Western Wall Rabbi: No More Tallit and Tefillin for Women at Kotel

Orthodox feminists say new agreement leaves them in the lurch: unable to pray at new egalitarian space, and facing greater restrictions in traditional women’s area.

(NOT WOMEN OF THE WALL) A woman wears a Jewish prayer shawl and Tefillin a monthly prayer session at the Western Wall in Jerusalem's Old City. May 10, 2013
Reuters

Women will no longer be allowed to wear prayer shawls and tefillin, or phylacteries, at the women’s section of the Western Wall once the newly-agreed upon egalitarian prayer space is set up, the chief custodian of the Jewish holy site said on Monday.

In response to an email query from Haaretz, Rabbi Shmuel Rabinowitz, director of the Western Wall Heritage Foundation, said: “Women will pray in accordance with Jewish tradition and heritage – without tefillin and prayer shawls.”

The government approved on Sunday a landmark agreement to create a new area in the southern expanse of the Western Wall where the Conservative and Reform movements will be allowed to hold mixed prayer services for men and women. Women praying in this new egalitarian space will be allowed to wear prayer shawls and phylacteries and to read from the Torah.

Yaron Kaminsky

The agreement does not spell out, however, whether women who choose to pray in the existing women’s section in the northern part of the site will be allowed to continue wearing prayer shawls and tefillin, which is the case today. It suffices with the following statement: “In the northern prayer plaza, prayer will be conducted according to Orthodox Jewish tradition and according to the rules of the Torah upheld by the Chief Rabbinate of Israel, which require, among other things, a separation between the men’s section and the women’s section, and women’s prayer being conducted according to this custom.”

A spokesman for the Chief Rabbinate declined to comment on the matter.

Many members of Women of the Wall, the multi-denominational feminist prayer group, wear prayer shawls and tefillin when they participate in the group’s monthly prayer service held for the past 25 years in the women’s section. In the past, they were sometimes prevented from engaging in such practices, which are considered sacrilegious by ultra-Orthodox Jews. But since April 2013, when a Jerusalem District Court judge ruled that these practices are not a violation of “local custom,” they have been left alone.

2013 | Western Wall, Jerusalem.
A member of Women of the Wall dons tefillin, a religious custom traditionally performed only by men. The group wants to secure the right of women to pray at the site.
Michal Fattal

The group has pledged to move its monthly service to the new egalitarian area once it is completed

Under the terms of the new agreement, Rabinowitz’s jurisdiction will be restricted to the existing gender-segregated prayers areas. The new egalitarian area will be operated by a council comprised of representatives of the government, the Jewish Agency, the Reform and Conservative movements, and Women of the Wall.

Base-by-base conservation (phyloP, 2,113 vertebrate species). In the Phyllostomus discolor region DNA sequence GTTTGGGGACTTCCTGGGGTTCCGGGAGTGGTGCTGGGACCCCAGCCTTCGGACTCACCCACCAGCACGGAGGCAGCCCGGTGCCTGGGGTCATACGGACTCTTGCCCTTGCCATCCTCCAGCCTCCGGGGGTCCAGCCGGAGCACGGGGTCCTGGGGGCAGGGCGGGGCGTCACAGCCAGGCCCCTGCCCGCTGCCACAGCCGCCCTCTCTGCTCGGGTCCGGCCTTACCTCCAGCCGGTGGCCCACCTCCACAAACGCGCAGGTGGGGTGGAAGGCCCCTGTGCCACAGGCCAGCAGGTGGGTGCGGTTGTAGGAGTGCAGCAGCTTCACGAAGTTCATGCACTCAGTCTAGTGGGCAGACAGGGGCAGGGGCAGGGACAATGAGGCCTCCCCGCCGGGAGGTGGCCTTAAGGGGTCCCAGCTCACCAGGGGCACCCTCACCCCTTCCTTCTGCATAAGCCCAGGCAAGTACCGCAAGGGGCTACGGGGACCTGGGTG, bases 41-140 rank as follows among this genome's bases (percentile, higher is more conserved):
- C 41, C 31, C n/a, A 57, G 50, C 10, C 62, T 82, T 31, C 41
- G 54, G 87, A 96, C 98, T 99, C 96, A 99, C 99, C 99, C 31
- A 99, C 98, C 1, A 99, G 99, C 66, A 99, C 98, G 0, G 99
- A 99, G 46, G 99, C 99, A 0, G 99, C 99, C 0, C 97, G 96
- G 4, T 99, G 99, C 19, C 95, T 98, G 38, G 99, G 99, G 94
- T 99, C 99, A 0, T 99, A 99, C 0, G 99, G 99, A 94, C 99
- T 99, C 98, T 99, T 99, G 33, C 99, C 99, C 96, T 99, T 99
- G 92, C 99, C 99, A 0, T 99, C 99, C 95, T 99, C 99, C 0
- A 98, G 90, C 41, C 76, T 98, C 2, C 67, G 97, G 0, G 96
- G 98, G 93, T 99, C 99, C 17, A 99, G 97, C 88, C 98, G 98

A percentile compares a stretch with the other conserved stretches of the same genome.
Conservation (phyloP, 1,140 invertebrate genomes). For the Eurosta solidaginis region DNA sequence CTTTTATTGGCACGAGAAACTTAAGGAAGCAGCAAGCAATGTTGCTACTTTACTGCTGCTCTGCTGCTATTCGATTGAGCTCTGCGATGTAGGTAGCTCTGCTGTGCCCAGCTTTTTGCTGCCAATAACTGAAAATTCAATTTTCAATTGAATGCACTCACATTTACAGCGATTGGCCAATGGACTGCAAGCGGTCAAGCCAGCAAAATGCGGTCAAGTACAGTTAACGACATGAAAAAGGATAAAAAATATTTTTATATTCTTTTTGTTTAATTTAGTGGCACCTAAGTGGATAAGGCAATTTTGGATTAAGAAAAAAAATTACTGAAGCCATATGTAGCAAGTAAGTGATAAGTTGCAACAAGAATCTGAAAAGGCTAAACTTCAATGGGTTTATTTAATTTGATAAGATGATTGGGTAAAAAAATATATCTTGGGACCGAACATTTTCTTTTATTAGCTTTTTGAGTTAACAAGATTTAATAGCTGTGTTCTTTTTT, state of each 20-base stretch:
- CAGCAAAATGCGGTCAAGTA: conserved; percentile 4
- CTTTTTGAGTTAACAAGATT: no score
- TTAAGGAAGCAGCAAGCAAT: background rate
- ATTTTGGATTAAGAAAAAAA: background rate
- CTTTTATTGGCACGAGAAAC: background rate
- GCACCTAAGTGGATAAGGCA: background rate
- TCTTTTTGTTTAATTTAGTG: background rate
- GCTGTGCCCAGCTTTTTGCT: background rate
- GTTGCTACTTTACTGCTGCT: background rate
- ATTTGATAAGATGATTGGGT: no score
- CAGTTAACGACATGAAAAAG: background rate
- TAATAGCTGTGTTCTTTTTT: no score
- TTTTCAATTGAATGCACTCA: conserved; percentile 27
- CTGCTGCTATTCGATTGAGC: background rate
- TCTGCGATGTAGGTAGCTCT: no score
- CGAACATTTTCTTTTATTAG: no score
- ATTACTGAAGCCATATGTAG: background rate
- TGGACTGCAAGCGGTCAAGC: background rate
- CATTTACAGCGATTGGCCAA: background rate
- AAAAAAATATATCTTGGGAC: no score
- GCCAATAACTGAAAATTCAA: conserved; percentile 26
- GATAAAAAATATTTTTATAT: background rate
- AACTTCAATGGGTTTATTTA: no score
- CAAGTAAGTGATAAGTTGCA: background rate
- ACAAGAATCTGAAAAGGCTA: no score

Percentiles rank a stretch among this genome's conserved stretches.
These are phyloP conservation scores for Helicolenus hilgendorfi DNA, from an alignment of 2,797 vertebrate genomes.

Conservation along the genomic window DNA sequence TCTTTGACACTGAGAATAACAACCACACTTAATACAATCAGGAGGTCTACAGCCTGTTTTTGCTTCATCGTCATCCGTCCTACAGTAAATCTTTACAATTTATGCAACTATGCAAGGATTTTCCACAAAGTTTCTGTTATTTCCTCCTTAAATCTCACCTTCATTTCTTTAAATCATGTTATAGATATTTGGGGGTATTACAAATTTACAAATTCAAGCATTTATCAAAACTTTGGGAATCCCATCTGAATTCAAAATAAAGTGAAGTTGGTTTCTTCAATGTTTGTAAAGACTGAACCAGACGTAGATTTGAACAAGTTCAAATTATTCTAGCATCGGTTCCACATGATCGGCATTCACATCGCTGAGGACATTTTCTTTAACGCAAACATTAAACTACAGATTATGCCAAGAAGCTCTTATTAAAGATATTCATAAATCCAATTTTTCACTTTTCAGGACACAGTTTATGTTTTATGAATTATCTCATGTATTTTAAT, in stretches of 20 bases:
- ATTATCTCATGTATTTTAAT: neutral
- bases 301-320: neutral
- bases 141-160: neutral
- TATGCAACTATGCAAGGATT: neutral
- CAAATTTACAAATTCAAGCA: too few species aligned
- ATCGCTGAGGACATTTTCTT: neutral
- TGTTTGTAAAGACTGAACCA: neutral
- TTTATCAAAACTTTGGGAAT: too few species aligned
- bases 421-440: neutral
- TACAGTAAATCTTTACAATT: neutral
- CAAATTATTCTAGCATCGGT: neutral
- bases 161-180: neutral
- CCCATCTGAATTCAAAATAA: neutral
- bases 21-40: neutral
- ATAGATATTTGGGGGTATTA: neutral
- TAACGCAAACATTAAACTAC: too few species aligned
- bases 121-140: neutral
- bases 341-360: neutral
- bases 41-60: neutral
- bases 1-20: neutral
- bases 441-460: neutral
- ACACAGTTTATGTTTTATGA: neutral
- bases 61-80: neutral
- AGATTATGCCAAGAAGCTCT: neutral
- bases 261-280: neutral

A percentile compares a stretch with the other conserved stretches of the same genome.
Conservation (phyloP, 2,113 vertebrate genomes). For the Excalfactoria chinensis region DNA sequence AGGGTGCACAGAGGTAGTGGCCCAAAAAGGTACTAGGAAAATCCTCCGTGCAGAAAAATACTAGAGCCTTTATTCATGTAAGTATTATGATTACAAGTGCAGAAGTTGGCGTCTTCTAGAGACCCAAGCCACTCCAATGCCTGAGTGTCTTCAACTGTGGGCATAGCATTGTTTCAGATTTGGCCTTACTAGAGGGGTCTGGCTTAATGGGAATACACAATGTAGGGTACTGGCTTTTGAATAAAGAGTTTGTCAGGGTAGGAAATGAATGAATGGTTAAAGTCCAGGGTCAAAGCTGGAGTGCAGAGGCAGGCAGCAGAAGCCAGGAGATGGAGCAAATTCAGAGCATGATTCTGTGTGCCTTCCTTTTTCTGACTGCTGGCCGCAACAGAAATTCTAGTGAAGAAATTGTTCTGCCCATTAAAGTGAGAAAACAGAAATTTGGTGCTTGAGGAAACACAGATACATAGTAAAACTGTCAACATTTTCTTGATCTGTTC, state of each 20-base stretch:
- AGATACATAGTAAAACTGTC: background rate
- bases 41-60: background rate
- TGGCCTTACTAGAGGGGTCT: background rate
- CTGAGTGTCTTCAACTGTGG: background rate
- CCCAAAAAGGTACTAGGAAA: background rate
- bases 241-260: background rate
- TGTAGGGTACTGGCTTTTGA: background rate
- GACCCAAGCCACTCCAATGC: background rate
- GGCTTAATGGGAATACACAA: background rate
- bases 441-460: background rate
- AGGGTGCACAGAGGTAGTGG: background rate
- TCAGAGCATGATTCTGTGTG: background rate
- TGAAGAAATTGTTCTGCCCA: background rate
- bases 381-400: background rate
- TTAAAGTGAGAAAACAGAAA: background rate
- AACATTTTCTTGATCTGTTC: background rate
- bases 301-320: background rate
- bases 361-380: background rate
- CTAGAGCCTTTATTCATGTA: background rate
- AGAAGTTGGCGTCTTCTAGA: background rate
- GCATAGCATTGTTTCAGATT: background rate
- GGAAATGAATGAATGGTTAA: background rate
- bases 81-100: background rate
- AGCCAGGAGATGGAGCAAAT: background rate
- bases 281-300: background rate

The agreement stipulates that any violation of prayer regulations at the Western Wall will not be considered a criminal offense, as was the case in the past. In past years, it was not uncommon for Women of the Wall activists to be arrested for violating rules of conduct at the holy site.

Tess Scheflan

Among these who have expressed disappointment and anger with the new agreement are some prominent Orthodox feminists. Since their beliefs do not allow them to pray together with men, these women say that they have no choice but to pray in the existing gender-segregated where tougher restrictions are about to be enforced.

“It is unacceptable to me that we should be forced to forfeit our rights to pray as we wish,” said Hannah Kehat, a pioneer of Orthodox feminism in Israel. “It’s as if we’re being forced to start our struggle from square one. We are going to fight this though.”

Ayellet Cohen-Wieder, another prominent Orthodox Israeli feminist, praised Women of the Wall for leading the struggle for women’s prayer rights for so many years. At the same time, she said: “Women of the Wall did not have a mandate to negotiate this deal on behalf of all women.” Cohen-Wieder also challenged Rabinowitz’s claim that it was a violation of Jewish law for women to wear prayer shawls and tefillin. “Nowhere does it say that this is forbidden,” she said. “The ultra-Orthodox may not feel comfortable with it, but that’s a different matter.”

In order to accommodate Orthodox women who want to continue attending the Women of the Wall monthly prayer service, the group has arranged for a portable barrier to be made available in the new egalitarian section so that participants can separate themselves from the men. This barrier will not be available, however, on a daily basis.

“If Orthodox women want to continue fighting for their rights to pray as they see fit in the women’s section, we will support them in this fight,” said the group’s spokeswoman Shira Pruce.